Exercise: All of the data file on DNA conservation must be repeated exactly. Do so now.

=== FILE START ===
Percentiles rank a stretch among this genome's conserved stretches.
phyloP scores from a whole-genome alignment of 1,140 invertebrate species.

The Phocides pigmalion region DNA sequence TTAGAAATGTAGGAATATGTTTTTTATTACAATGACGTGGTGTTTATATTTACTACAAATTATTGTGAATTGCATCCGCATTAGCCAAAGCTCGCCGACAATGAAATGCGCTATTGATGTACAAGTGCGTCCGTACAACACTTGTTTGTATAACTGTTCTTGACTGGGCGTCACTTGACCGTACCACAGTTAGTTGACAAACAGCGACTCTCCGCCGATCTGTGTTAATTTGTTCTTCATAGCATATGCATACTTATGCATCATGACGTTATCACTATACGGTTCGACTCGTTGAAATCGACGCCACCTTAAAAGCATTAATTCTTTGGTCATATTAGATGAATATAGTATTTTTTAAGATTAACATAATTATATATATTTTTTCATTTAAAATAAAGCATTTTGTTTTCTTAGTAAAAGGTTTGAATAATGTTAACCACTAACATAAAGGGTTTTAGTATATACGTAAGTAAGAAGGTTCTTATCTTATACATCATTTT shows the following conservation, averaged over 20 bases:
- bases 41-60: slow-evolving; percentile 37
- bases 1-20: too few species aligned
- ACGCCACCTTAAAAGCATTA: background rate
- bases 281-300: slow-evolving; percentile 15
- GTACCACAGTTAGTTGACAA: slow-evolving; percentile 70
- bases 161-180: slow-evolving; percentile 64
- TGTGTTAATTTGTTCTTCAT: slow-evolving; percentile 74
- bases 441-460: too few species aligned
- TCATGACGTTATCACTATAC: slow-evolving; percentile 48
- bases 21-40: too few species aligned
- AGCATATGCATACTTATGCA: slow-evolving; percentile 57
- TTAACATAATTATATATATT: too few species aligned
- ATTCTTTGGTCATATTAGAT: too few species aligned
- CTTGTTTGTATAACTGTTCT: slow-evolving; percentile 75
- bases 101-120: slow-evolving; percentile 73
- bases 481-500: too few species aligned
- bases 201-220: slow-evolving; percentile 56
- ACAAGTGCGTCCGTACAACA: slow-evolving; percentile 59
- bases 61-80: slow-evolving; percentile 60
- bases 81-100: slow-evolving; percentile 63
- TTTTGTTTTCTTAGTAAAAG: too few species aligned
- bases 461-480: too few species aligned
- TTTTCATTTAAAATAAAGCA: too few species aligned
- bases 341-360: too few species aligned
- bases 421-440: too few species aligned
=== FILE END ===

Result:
Percentiles rank a stretch among this genome's conserved stretches.
phyloP scores from a whole-genome alignment of 1,140 invertebrate species.

The Phocides pigmalion region DNA sequence TTAGAAATGTAGGAATATGTTTTTTATTACAATGACGTGGTGTTTATATTTACTACAAATTATTGTGAATTGCATCCGCATTAGCCAAAGCTCGCCGACAATGAAATGCGCTATTGATGTACAAGTGCGTCCGTACAACACTTGTTTGTATAACTGTTCTTGACTGGGCGTCACTTGACCGTACCACAGTTAGTTGACAAACAGCGACTCTCCGCCGATCTGTGTTAATTTGTTCTTCATAGCATATGCATACTTATGCATCATGACGTTATCACTATACGGTTCGACTCGTTGAAATCGACGCCACCTTAAAAGCATTAATTCTTTGGTCATATTAGATGAATATAGTATTTTTTAAGATTAACATAATTATATATATTTTTTCATTTAAAATAAAGCATTTTGTTTTCTTAGTAAAAGGTTTGAATAATGTTAACCACTAACATAAAGGGTTTTAGTATATACGTAAGTAAGAAGGTTCTTATCTTATACATCATTTT shows the following conservation, averaged over 20 bases:
- bases 41-60: slow-evolving; percentile 37
- bases 1-20: too few species aligned
- ACGCCACCTTAAAAGCATTA: background rate
- bases 281-300: slow-evolving; percentile 15
- GTACCACAGTTAGTTGACAA: slow-evolving; percentile 70
- bases 161-180: slow-evolving; percentile 64
- TGTGTTAATTTGTTCTTCAT: slow-evolving; percentile 74
- bases 441-460: too few species aligned
- TCATGACGTTATCACTATAC: slow-evolving; percentile 48
- bases 21-40: too few species aligned
- AGCATATGCATACTTATGCA: slow-evolving; percentile 57
- TTAACATAATTATATATATT: too few species aligned
- ATTCTTTGGTCATATTAGAT: too few species aligned
- CTTGTTTGTATAACTGTTCT: slow-evolving; percentile 75
- bases 101-120: slow-evolving; percentile 73
- bases 481-500: too few species aligned
- bases 201-220: slow-evolving; percentile 56
- ACAAGTGCGTCCGTACAACA: slow-evolving; percentile 59
- bases 61-80: slow-evolving; percentile 60
- bases 81-100: slow-evolving; percentile 63
- TTTTGTTTTCTTAGTAAAAG: too few species aligned
- bases 461-480: too few species aligned
- TTTTCATTTAAAATAAAGCA: too few species aligned
- bases 341-360: too few species aligned
- bases 421-440: too few species aligned